On a recent visit to California I had the chance to check out the Ye Olde King’s Head Bakery in Santa Monica, and fell in love with their Victoria Sponge Cake (a cake recipe favored by Queen Victoria).
While it may not be the exact recipe, here is a close version for you to try for your next tea time from the King Arthur Flour Company (as well as some additional history on the cake). Enjoy!
The below is taken from the King Arthur Flour Company:
The Victoria Sandwich (named after Queen Victoria) was originally shaped in a long loaf, filled, and cut into fingers or "sandwiches." It has become the quintessential round cake that every English homemaker has had in her repertoire from the time of its royal debut, both the original and, in the decades since, countless versions and incarnations. You'll find almost this exact recipe for Victoria Sandwich or Sponge in every British baking book.
3/4 cup (12 tablespoons) unsalted butter
3/4 cup + 2 tablespoons sugar
3 extra-large or large eggs
1 teaspoon vanilla extract*
1/4 teaspoon almond extract*
1 1/2 cups King Arthur Unbleached Self-Rising Flour
*Not in the classic recipe, but it improves the flavor.
About 3/4 cup jam
2/3 to 3/4 cup heavy cream
1/2 teaspon vanilla extract
2 tablespoons granulated sugar, or to taste
2 tablespoons simple syrup or the flavored syrup of your choice
1) Preheat your oven to 350°F. Grease two 8" round cake pans.
2) In a medium-sized mixing bowl, beat together the butter and sugar until well combined and smooth.
3) Beat in the eggs one at a time, scraping the bottom and sides of the bowl after each addition.
4) Add the extracts, if you're using them.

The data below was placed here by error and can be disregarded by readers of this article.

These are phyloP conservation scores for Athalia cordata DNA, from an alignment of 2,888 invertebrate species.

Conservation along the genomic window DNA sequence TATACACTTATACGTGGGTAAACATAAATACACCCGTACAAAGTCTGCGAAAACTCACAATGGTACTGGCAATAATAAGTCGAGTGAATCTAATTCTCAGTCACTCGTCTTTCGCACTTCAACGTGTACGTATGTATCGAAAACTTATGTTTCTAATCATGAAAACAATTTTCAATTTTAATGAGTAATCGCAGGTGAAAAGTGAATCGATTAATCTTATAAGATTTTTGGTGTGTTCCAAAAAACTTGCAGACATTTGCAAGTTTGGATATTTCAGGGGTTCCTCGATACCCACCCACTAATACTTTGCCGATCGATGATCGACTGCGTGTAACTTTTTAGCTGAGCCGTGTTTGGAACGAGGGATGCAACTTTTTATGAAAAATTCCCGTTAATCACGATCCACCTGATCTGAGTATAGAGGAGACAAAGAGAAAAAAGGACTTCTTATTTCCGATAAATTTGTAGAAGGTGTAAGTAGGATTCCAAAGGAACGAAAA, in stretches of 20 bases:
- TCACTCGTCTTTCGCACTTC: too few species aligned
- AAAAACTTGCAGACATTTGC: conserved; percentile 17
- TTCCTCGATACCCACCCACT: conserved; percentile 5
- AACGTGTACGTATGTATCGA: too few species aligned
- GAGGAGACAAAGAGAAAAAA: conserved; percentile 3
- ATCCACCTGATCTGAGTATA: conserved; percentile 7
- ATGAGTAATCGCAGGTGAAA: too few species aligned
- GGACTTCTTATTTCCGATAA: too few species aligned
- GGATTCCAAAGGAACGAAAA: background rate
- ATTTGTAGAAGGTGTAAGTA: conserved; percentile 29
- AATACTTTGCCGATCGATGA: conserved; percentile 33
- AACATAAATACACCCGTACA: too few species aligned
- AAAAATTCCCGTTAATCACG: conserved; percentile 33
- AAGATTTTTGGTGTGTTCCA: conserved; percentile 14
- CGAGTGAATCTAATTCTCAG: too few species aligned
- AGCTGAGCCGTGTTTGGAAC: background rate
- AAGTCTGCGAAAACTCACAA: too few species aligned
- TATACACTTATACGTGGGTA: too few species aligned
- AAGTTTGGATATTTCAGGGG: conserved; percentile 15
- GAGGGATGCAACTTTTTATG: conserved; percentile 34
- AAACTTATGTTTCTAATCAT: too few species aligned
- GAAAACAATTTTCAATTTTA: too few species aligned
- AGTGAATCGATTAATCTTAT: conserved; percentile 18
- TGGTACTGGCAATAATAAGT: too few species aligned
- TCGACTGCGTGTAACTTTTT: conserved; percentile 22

5) Add the flour, beating gently just until well combined.
6) Divide the stiff batter evenly between the cake pans; there'll be 11 to 12 ounces of batter in each, depending on the size eggs you used.
7) Bake the cakes for about 20 minutes, or until they start to pull away from the edges of the pans. Remove them from the oven, cool for a couple of minutes, and turn out of the pans onto a rack to cool completely.
8) When the cakes are cool, place one layer on a plate. Spread with the jam of your choice.
9) Whip the cream — 2/3 cup cream makes a medium-thickness layer of filling; 3/4 cup cream, a thick layer. Sprinkle in 2 tablespoons granulated sugar, or to taste, as you whip the cream until it's quite stiff. Stir in the vanilla at the end.
10) Spread the whipped cream over the jam. Top with the second layer of cake.
11) Brush the top of the cake with syrup, and sprinkle with coarse white sparkling sugar, if desired. Or sprinkle with confectioners' sugar just before serving.
12) Refrigerate the cake until you're ready to serve it. It'll be at its best within 12 hours; but is still quite good up to 2 or even 3 days later. The difference will be the whipped cream, which will gradually settle/compact.
Yield: about 12 servings.
A typical British version of this cake might be topped with extra-fine (castor) sugar or confectioners' (icing) sugar, and filled with jam and buttercream, rather than whipped cream. British buttercream, unlike what we're used to here in America, is simply butter and confectioners' sugar whipped together until smooth.